Spring Summer Autumn Winter
Opening buds on all trees.

Lesser Celandine under trees (dark green leaves with speckles of light green, and starry yellow flowers)

Large, pink flower-spikes of Butterbur, before the huge, rounded leaves appear and cover the ground.

Delicate white flowers and onion smell of Few-flowered Leek, also under trees.

Pink/brown stubby flowers on Wych Elm trees, before papery seeds, which all appear before leaves.

Black flowers on Ash trees.

Dangly catkins of Oak.

Furry, silvery 'pussy-willows' of Goat Willow, which then break out into large golden catkins.

Caterpillars of moths and butterflies.

First brown spikes of Plantain flowers

Pineappleweed in flower, by metal fence beside Bingham Tunnel (smells of pineapple!)

White flowers of Elder along path, behind fence

White/pink trumpet flowers of Hedge Bindweed (Beside lamppost DIU31)

White Clover flowers

Pink, scented Himalayan Balsam, between lampposts BIU 23 and BIU 25! 

Blue Forget-me-nots

Small, pink flowers of Snowberry

Lots of white Mugwort and yellow Goldenrod flowers

Yellow Common Ragwort flowers (like yellow daisies) by edge of path

Red Raspberries (Wild)

White Bramble flowers

Small, white Yarrow flowers

Loads of pink/red Rosebay Willowherb

Peacock, Red Admiral and Small White Butterflies and Bumble Bees 

Look carefully in grass, by Goat Willows, to see yellow flowers of Common Toadflax, with long, pointy spurs

Flowers of Tufted Vetch (purple), Meadow Vetchling (yellow) and Common Vetch (pink) in long grass, with tiny, pink flowers of Hairy Tare (and pea-like seed pods)

Yellow flowers of St John’s Wort. Leaves have tiny holes in and black spots round edge.

On Elder bush here and along path - bunches of ripe, dark purple Elder berries 

Bright red Rose hips all along path

Bent Beech tree over path with Beech nuts

Acorns from Oak trees covering ground

Brambles still fruiting (hard and bitter now) Leaves red, with yellow veins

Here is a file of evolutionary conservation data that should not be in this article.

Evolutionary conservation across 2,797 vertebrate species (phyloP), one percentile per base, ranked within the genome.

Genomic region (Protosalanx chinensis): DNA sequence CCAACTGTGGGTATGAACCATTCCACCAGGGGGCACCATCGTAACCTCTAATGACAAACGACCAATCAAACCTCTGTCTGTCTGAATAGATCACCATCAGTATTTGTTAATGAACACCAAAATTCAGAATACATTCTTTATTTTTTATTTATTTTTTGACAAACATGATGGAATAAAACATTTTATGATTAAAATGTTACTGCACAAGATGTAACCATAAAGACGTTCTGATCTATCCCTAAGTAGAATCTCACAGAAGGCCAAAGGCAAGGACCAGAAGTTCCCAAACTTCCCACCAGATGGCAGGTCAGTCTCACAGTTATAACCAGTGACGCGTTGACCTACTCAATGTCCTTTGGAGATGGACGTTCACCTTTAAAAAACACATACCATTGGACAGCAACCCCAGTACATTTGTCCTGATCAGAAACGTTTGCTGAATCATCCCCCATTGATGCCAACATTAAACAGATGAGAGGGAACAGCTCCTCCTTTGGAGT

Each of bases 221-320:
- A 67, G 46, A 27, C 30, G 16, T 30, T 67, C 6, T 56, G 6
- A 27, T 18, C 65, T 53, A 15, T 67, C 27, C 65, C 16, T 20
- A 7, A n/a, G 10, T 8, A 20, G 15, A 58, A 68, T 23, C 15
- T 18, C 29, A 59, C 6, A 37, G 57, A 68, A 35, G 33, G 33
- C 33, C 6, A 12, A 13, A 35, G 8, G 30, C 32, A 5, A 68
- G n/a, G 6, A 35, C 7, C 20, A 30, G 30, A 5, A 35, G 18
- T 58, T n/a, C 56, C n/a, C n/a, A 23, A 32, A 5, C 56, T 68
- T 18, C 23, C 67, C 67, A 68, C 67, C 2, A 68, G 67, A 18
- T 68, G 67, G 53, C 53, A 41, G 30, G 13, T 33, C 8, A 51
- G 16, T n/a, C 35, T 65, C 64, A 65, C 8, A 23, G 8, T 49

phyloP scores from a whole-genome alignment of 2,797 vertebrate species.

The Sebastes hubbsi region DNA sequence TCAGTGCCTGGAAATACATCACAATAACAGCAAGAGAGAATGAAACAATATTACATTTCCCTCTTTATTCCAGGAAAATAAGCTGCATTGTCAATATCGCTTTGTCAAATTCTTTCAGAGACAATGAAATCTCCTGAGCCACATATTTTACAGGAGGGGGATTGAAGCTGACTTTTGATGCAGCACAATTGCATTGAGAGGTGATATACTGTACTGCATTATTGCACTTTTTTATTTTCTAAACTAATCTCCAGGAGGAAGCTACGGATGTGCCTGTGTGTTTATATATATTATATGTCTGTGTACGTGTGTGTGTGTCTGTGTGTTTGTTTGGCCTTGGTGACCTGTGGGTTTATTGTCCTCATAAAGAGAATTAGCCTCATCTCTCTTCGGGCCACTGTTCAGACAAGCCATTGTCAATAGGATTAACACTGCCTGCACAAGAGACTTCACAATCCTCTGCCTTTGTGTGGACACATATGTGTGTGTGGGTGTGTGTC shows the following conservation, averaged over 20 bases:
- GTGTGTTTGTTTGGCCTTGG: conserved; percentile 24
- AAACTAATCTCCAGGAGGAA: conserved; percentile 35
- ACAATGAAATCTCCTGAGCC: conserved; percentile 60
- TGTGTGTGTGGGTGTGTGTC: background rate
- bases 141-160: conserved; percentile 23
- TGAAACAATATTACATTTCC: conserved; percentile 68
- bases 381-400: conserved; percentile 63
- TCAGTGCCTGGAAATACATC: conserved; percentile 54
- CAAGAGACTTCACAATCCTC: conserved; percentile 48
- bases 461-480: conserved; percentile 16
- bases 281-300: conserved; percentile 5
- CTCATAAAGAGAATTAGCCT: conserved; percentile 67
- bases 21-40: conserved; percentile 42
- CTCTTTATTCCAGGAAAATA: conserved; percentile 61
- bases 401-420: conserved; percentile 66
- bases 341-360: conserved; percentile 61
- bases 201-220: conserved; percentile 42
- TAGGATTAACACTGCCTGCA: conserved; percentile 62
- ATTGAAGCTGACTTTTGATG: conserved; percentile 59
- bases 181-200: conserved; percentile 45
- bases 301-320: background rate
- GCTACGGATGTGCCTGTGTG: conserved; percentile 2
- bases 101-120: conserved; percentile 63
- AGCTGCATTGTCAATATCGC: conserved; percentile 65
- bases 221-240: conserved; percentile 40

Red Holly berries 

White Snowberries out!

Look along path and see yellow/orange/red/brown of large trees next to golf course. These trees are Beech, Wych Elm, Ash and Oak.

Can see into scrubland now - look out for rabbits!

Sticky baubles ( fruits) of Cleavers/Sticky Willie/ Goosegrass

Dark pink/red flowers of Hedge Woundwort by side of path

White, drooping seed-heads of Goldenrod 

Fluffy seed-heads of Rosebay Willowherb

Amongst Goat Willow and Birch, is soft, bright green carpet of moss stars (Rhytidiadelphus squarrosus)

Look out for camouflaged aphids on Birch leaves - some yellow with green flecks,  others dark brown like buds on twigs

Yellow flowers of Tansy – just outside wood

Exploding seed-heads of Himalayan Balsam in woods, by Braid Burn

Compare winter buds of trees (e.g. Beech-long and pointy, Ash-black, Oak-light brown, in clusters, Wych Elm- small and dark brown, Grey Alder-long and bright red, Rowan-hairy, Birch-small and delicate, Willow- tight-pressed to twig)

Yellow Gorse flowers still out.

Bright green leaves and red berries of Holly

Hear birds rustling in leaves for grubs /seeds

Brown, crispy leaves still on Oak trees

Can see through scrub vegetation now, to golf course and Arthur’s Seat

White Snowberries really do look like snow caught in brown twigs of bushes.

Red Rose hips stand out

Straight stems of plants very noticeable, with occasional explosion of old flower-heads at top.

Dangling catkins of Birch and Grey Alder; clumps of Ash keys.

In pockets of frost on ground, leaves/flowers can be covered in ice crystals, giving ice-flowers and white edges to leaves. Can see different shapes and sizes of ice crystals.

Up to the top of the page!

Go explore for yourself!